4. Serve: Once the desired texture is achieved, transfer the labneh to a bowl and stir to smooth out. Swirl the labneh onto a plate, drizzle with olive oil, and sprinkle with fresh herbs and spices, if you like.
  5. Make-Ahead Instructions: Labneh will keep for about 2 weeks stored in a covered container in the refrigerator. It can also be formed into balls and preserved in olive oil for longer shelf life (about 1 month). These labneh balls, or "labneh korat," are perfect for antipasto platters, salads, or as a spread on bread and crackers. They also pair well with fresh herbs, spices, and olives. If you're considering this method, it's best to strain the yogurt for up to 48 hours so that it's thick enough to shape. Alternatively, you could start with Greek yogurt as it results in a thicker consistency. However, for the standard labneh preparation, regular whole milk yogurt is preferable due to its creamier texture and richer taste.

Gluten-Free Adaptable Note

To the best of my knowledge, all of the ingredients used in this recipe are gluten-free or widely available in gluten-free versions. There is hidden gluten in many foods; if you're following a gluten-free diet or cooking for someone with gluten allergies, always read the labels of your ingredients to verify that they are gluten-free.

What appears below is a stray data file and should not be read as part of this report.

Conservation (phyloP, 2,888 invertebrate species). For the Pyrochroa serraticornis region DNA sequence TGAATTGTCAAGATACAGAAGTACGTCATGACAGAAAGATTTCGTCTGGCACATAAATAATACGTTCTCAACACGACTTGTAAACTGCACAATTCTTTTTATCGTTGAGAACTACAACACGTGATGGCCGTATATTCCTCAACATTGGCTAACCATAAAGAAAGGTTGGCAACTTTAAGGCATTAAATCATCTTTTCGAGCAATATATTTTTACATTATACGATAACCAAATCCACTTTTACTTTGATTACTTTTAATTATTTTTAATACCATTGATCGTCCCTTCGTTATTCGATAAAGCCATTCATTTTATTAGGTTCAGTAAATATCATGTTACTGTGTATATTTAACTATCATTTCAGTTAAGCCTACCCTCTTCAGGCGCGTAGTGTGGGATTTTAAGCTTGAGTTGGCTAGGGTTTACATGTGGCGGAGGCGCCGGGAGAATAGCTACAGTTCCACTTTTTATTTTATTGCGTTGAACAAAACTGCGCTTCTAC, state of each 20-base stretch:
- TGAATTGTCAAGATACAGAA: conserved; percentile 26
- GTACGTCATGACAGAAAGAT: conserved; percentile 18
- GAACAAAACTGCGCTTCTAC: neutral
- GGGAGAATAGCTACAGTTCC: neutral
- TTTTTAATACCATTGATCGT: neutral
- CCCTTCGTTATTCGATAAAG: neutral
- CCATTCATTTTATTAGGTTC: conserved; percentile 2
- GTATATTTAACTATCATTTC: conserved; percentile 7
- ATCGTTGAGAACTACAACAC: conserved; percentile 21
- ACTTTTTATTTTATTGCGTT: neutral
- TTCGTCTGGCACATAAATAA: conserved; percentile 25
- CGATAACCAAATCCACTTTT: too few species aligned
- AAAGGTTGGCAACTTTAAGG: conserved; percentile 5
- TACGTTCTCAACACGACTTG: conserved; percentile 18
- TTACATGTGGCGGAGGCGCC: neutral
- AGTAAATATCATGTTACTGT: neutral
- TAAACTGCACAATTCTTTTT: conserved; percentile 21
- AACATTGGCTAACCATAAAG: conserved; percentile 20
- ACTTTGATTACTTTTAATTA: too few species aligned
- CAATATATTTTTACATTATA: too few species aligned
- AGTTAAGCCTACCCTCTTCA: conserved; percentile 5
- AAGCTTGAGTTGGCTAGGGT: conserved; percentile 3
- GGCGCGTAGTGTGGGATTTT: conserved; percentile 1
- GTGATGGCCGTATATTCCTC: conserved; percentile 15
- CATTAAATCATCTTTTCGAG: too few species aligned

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Comments

  • Hi, Jenn. My first experience with labneh was at a farmers market this summer. In that case the labneh was flavored with garlic and herbs. It was fantastic! Any suggestions on how we might incorporate those flavors in your recipe? Fresh vs roasted garlic? Fresh vs dried herbs? Thank you.

    • — Laura on October 4, 2023
    • Reply
    • Hi Laura, That sounds yummy! I’d go with fresh herbs and roasted garlic. I’d love to hear how it turns out!

      • — Jenn on October 5, 2023
      • Reply
      • Hi, Jenn. I tried two variations of the garlic and herb idea. I did one with minced fresh garlic (too much bite for me) and one with garlic cloves that had been gently simmered in olive oil for a few minutes until soft and mashable. The main thing I learned is that I need way more garlic and herbs than I expected, so I’ll be trying again to amp up the flavor. But the big bonus is that now I have some absolutely fantastic garlic-infused oil for drizzling.

        This recipe is so ridiculously easy and tasty that I’m looking forward to trying it again with different combinations of herbs and spices.

        Thank you for sharing, for educating us all, and for encouraging my experimentation.

        • — Laura Wilkin on October 11, 2023
        • Reply
  • Thank you Jenn. Labneh is just wonderful. I sometimes roll the balls in Zaatar before putting them in oil.

    • — Johara Alatas on September 21, 2023
    • Reply
  • Interesting. Sounds Delicisous! Thoughts about using non-fat yogurt(for those of us who need to watch our calories?)

    • — Mark on September 17, 2023
    • Reply
    • Hi Mark, I wouldn’t go with non-fat but low-fat will work well.

      • — Jenn on September 17, 2023
      • Reply